July 22, 2022 – What would doctors like patients to understand about the practice of medicine today?

More than 200 U.S. doctors responded to a recent Medscape poll that aimed to find out just that. Read on for what primary care doctors and specialists say they wish their patients knew about their work.

Patients Don’t See All That We Do

A family medicine doctor noted that patients are unaware that their face-to-face time with patients is only about one-third of the work doctors do.

They are doing a half-dozen other things that may cause them to run late:

“We not only see patients in the office, but we also answer phone calls, speak with hospital physicians about admitted patients, review charts, fill prescriptions, meet with industry people, see walk-ins … and there are many days that we don’t even get to eat. … Those are some of the many reasons why we are late to see patients,” said one internist.

“I have several thousand patients, so when I am running late, it isn’t out of disrespect, it is because I am being pulled in multiple directions,” a family doctor commented.

“I am still helping someone else who needed more time while they are waiting, and they would get the same amount of time if needed,” said a hematologist-oncologist.

“Emergencies of other patients may cause delays in your care. Think of yourself as the patient with the unplanned emergency,” said an emergency medicine doctor.

We Care About You

Doctors who responded to the poll wanted patients to know how dedicated they are to helping them, even if the doctor may seem to be rushed or doesn’t get to spend as much time with the patient as they would like.

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“I care about every patient that I care for, and I want to make the right diagnosis and prescribe the correct treatment,” said an emergency medicine doctor.

“The main reason that we chose medicine is to improve people’s lives. The respect, high income, and mental challenge are secondary. We sacrifice personal and family time for our patients on a daily basis,” a urologist commented.

A dermatologist said, “We are in the profession of helping people. We have a duty to always act in your best interests. We are the only profession where that is an absolute. We want you to get well. We want you to understand what is happening with your body/mind. We care for you, and we try very hard to be worthy of your respect.”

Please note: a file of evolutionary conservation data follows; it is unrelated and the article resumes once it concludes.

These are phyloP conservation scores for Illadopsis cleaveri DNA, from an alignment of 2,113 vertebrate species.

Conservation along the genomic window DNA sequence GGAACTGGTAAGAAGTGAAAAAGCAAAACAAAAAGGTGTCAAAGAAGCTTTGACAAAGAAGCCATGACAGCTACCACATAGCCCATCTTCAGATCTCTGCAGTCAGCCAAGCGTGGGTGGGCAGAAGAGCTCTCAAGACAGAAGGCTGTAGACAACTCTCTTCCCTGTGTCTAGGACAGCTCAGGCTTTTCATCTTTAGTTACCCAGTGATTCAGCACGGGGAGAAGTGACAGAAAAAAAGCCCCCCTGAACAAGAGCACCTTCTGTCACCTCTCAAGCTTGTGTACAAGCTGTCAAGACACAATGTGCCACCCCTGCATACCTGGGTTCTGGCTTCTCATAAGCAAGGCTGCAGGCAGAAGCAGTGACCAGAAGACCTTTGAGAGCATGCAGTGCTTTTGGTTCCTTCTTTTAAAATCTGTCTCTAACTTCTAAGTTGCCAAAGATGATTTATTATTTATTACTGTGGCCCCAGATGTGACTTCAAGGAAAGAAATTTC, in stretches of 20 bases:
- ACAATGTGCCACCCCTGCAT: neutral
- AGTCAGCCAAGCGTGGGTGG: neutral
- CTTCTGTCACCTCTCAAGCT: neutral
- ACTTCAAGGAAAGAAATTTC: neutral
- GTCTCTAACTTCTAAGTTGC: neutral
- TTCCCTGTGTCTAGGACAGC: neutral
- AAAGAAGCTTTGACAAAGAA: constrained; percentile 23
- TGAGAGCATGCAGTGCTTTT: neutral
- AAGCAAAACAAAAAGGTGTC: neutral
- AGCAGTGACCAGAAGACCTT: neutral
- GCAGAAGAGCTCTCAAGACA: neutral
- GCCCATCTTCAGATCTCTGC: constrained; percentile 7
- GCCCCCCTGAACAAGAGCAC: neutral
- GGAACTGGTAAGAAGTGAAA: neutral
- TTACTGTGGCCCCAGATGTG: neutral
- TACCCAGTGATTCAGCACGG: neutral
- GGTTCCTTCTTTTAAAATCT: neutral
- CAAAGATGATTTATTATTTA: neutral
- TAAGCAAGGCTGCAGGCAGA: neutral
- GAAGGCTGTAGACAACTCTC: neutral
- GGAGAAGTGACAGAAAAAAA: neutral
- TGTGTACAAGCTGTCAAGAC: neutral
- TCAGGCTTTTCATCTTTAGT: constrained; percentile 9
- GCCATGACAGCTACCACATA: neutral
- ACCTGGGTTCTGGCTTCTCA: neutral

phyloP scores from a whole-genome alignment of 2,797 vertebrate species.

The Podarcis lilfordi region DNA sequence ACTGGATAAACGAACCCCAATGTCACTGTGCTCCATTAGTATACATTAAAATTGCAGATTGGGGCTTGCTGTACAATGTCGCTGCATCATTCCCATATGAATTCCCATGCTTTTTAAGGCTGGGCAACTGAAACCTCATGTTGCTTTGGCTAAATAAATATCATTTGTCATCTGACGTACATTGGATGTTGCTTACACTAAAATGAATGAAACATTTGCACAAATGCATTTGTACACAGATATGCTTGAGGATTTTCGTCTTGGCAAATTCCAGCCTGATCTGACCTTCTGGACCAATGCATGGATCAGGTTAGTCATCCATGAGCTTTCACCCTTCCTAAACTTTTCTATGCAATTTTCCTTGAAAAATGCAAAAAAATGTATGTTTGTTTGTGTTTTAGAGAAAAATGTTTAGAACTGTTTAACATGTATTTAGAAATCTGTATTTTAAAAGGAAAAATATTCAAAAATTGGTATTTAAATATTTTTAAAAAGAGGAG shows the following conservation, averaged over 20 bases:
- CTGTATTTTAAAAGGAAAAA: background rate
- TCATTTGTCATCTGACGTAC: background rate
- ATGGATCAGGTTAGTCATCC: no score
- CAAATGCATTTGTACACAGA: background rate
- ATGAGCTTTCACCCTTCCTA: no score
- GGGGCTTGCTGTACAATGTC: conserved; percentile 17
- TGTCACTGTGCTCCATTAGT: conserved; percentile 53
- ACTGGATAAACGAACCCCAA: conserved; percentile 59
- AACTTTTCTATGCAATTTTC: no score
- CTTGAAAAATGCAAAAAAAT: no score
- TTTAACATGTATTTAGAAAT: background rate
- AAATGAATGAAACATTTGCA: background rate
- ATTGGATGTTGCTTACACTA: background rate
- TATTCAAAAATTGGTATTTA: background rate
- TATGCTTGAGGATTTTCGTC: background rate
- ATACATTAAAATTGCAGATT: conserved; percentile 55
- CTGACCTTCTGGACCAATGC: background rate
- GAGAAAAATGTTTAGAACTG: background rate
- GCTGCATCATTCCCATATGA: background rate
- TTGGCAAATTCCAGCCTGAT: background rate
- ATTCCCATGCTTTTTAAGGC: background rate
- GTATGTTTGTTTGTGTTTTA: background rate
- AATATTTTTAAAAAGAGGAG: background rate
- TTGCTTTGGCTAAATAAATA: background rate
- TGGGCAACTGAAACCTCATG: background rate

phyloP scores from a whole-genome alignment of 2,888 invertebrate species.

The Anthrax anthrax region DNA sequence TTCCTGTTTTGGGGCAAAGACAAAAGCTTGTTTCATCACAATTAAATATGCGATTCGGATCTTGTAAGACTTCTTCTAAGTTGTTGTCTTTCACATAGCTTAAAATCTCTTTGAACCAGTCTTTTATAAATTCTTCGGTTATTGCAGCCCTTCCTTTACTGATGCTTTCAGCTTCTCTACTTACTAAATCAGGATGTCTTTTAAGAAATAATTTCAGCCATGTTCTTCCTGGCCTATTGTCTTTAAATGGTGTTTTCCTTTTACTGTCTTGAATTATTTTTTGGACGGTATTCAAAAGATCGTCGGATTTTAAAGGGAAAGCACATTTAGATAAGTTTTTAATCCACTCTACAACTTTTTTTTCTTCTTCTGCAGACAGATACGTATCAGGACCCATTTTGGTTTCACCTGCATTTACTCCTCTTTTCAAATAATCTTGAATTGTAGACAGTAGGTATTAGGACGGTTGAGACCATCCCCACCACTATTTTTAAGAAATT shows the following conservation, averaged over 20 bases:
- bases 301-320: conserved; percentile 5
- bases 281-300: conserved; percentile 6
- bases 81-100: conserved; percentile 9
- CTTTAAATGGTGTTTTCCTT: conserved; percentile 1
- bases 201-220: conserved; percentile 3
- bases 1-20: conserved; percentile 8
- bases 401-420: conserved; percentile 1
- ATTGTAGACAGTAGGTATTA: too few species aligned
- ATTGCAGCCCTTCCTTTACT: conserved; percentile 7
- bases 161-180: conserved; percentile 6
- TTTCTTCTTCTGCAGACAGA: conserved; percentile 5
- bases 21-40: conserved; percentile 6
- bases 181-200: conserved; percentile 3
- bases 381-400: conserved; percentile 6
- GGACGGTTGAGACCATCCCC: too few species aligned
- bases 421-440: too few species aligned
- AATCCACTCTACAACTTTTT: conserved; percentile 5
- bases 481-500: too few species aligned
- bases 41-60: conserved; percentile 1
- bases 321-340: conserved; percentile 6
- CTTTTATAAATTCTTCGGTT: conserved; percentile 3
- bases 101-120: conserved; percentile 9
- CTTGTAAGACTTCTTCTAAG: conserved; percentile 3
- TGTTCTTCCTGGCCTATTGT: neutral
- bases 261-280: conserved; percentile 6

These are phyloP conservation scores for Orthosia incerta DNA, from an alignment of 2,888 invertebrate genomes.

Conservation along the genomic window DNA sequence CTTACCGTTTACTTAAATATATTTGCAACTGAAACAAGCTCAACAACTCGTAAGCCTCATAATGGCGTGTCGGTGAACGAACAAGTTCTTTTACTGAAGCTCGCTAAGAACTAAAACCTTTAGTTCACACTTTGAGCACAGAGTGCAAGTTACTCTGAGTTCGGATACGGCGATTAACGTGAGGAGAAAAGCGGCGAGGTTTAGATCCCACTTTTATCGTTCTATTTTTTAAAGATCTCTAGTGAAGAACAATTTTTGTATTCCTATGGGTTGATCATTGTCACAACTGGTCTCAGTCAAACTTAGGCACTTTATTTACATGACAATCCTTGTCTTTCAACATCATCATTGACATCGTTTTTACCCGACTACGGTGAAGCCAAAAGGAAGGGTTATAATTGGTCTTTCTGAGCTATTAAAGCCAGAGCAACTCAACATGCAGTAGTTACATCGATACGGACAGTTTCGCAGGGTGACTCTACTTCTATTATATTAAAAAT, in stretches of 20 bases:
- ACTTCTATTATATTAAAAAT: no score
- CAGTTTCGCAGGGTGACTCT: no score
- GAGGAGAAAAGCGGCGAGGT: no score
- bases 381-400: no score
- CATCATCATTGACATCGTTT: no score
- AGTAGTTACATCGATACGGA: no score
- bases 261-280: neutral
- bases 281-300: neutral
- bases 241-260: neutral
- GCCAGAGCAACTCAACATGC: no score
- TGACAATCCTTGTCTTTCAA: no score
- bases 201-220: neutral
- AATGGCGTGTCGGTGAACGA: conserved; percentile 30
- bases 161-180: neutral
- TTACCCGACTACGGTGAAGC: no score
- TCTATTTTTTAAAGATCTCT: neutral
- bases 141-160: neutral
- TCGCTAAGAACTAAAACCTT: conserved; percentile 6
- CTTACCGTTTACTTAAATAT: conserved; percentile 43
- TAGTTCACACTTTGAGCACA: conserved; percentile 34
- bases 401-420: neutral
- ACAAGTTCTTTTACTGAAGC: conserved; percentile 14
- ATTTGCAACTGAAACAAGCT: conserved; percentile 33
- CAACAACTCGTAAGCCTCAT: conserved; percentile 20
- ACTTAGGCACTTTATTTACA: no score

‘We’re People Too’

A surgical oncologist wanted patients to know that doctors try their best, but they’re human and therefore imperfect.

“We’re capable of making mistakes from time to time. Medicine is not an exact science, and so each person will react differently to different therapies,” another surgeon said.

An emergency medicine doctor commented, “We’re people too with feelings. We get hurt being yelled at, cussed at, manipulated, kicked, punched, etc.”

“Those who are truly sick or injured rarely act in this manner. Yet, it is the physician who is always at fault. It would be an extremely rare individual who has not made a human error at their job,” he said.

Family doctors also wanted patients to know this:

“We’re human with all of the same family, life stresses, and emotions outside of work as everyone else.”

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“That I too am a person with a family of my own and, occasionally, health problems. We also deserve vacations.”

We Have a Lot of Training

An emergency medicine doctor wanted patients to know how much time and effort it takes to become a doctor.

“We went to school and studied a lot of things to get where we are. We have reasons for doing things that may not seem obvious. You can’t become a doctor reading stuff on the internet,” an internist said.

A pathologist said, “I’d like patients to understand the truly hard work and dedication required. For me, 4 years of medical school, 4 years of residency, and a year of fellowship. It took 9 years before I started practicing my specialties in anatomic and clinical pathology. And every day, I prayed dear God, don’t let me make an error of judgement and hurt anyone.”

“Fortunately, I did not, but I don’t think that matters to anyone, or that anyone cares. I would never make the same personal sacrifices that I did in hindsight.”

Doctors’ Tips for Patients

Please ask if you have a question about your diagnosis, prognosis, or treatment options. No reputable doctor will argue against your wishes to get a second opinion.Be familiar with your medical history, and be patient when you get asked similar questions multiple times.Please do not wait until the last minute to get refills or request letters or paperwork.Please understand that we can’t adequately address multiple issues in a single visit.

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